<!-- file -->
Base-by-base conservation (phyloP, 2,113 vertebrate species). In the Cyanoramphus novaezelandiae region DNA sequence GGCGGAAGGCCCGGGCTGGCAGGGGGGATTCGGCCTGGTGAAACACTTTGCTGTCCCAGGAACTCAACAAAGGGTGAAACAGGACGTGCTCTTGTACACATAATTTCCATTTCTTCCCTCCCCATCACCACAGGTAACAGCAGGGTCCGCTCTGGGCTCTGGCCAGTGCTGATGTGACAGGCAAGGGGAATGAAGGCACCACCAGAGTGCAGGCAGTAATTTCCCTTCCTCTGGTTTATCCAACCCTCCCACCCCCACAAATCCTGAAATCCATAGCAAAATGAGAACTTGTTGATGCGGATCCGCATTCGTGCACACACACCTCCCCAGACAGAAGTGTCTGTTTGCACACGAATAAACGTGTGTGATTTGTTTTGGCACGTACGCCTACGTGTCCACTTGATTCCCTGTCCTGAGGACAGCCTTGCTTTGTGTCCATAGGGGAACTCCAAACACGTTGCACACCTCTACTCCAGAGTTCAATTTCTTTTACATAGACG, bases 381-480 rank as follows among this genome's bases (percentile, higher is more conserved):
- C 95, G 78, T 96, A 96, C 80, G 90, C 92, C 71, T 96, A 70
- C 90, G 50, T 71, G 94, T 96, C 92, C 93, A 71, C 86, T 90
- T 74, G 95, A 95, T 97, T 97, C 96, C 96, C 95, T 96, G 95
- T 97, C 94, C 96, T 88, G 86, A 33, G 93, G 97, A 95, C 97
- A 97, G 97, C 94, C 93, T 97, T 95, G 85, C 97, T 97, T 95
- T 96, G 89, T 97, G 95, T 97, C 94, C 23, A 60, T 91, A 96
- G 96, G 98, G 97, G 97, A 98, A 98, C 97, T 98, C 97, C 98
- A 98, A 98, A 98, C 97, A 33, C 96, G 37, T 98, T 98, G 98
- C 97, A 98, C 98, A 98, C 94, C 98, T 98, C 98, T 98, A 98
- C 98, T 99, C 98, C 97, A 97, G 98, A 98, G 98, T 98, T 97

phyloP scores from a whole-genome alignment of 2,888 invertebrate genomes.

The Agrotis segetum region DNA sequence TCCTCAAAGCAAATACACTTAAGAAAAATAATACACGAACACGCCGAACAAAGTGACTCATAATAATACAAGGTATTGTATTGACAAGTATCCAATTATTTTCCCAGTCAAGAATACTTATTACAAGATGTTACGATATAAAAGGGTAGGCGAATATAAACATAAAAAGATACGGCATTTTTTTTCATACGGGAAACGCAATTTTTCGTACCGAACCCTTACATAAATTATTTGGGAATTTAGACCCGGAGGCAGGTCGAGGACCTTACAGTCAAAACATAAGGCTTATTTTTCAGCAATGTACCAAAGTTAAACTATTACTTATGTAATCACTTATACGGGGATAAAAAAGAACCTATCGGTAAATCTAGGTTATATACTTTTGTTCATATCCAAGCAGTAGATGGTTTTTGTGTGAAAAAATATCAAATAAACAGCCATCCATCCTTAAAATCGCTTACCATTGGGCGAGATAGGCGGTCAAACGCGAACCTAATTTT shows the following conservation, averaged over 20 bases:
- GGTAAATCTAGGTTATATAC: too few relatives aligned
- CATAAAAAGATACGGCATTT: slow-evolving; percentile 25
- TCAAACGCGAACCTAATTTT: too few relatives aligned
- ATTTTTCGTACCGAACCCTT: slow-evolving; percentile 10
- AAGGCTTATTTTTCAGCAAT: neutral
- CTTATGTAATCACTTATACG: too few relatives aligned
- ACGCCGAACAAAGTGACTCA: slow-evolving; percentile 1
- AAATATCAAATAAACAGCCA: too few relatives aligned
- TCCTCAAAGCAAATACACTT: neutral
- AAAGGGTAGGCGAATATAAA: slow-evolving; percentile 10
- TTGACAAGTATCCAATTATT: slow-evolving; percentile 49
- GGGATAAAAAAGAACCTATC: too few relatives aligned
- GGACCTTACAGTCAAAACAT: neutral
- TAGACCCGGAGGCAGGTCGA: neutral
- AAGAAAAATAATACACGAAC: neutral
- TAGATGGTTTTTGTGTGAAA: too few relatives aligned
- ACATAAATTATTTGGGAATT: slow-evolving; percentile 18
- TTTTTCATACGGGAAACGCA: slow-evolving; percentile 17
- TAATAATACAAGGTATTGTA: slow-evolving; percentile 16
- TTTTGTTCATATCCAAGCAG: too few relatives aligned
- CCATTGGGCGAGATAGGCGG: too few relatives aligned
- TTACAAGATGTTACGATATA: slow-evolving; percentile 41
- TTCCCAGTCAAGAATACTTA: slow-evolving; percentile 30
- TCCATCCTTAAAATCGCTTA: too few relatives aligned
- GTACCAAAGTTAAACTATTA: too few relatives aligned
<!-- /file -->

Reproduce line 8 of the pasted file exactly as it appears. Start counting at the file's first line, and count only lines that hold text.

- G 96, G 98, G 97, G 97, A 98, A 98, C 97, T 98, C 97, C 98